Damaged Oroville Dam spillway may need to be used by next week, state officials say

Oroville Dam’s damaged emergency spillway may soon roar back into action.


A damaged flood control spillway at the Oroville Dam may have to be used as early as next week as storm runoff and snowmelt continue to fill the massive reservoir on the Feather River, state water officials said.

The spillway has been dry since Feb. 27, when engineers with the Department of Water Resources rapidly reduced the flow of water down the concrete chute from 50,000 cubic feet per second to zero so they could repair the spillway and restart a nearby hydroelectric plant.

But since that shutdown, the water level in the reservoir has climbed 21 feet, even though the power station began operating last week. The reservoir’s water level was at 860 feet Friday, 40 feet below capacity and only 5 feet shy of the threshold at which engineers have said they’ll want to use the spillway again.


But using the spillway in its current state carries risks, officials said.

Engineers discovered last month that if they allow water to flow down the spillway too slowly, it erodes the earth beneath the structure, further compromising the spillway and possibly, eventually, the dam.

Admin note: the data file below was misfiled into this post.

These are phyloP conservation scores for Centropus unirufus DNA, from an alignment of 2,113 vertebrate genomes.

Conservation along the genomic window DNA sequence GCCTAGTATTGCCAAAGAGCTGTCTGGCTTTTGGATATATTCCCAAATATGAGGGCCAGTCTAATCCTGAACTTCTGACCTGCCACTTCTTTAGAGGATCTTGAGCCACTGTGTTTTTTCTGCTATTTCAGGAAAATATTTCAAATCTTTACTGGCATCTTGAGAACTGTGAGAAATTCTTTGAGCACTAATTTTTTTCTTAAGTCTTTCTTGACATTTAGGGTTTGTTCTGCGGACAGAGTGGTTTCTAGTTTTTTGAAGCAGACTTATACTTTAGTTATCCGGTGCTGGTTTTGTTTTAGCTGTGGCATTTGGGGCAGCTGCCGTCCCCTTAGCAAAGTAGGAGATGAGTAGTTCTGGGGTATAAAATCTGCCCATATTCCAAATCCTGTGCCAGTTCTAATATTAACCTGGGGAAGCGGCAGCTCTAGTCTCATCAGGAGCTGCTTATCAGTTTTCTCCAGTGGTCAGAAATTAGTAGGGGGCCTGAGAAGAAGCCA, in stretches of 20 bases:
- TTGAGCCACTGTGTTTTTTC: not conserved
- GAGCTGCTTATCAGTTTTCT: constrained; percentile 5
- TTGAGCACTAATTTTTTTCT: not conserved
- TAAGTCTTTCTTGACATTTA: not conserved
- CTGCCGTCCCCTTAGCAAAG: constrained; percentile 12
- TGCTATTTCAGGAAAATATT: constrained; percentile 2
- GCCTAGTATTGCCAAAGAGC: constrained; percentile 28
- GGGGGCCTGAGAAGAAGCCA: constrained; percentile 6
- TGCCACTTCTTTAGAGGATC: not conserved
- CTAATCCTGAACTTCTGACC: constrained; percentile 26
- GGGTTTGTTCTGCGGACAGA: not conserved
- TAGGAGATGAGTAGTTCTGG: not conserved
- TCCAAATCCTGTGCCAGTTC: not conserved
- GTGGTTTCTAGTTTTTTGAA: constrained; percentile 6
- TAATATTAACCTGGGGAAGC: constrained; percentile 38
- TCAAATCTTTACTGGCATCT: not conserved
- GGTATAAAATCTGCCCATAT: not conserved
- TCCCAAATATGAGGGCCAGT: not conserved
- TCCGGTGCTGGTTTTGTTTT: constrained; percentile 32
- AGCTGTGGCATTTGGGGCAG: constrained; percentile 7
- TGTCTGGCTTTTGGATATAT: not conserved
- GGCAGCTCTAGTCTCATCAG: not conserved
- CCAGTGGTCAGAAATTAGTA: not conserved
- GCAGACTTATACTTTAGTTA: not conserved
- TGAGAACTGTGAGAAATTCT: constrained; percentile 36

Crews have spent the last week filling the area below the damaged section with rocks and concrete slurry to prevent further erosion, but officials couldn’t say Thursday if the spillway could handle reduced flows.

Instead, they’ll only use the spillway when water can be released at upward of 40,000 cubic feet per second, Department of Water Resources spokeswoman Lauren Bisnett said. The spillway’s limited capabilities mean that in the short term, engineers will continue to operate the reservoir like a yo-yo, allowing it to fill up before opening the spillway gates and releasing massive amounts of water, then closing them and repeating the process when it fills up again, officials said.

On Thursday, Butte County Sheriff Kory Honea revealed a new warning and evacuation plan for the county’s residents, many of whom were forced to flee to high ground with only an hour’s notice last month when state officials feared a portion of the reservoir’s emergency spillway was nearing failure.

“Our goal is to give people 12 to 24 hours’ notice” and reduce choke points for fleeing residents, Honea said.


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3:50 p.m.: This article has been updated with more current numbers

This article was originally published at 4:44 p.m.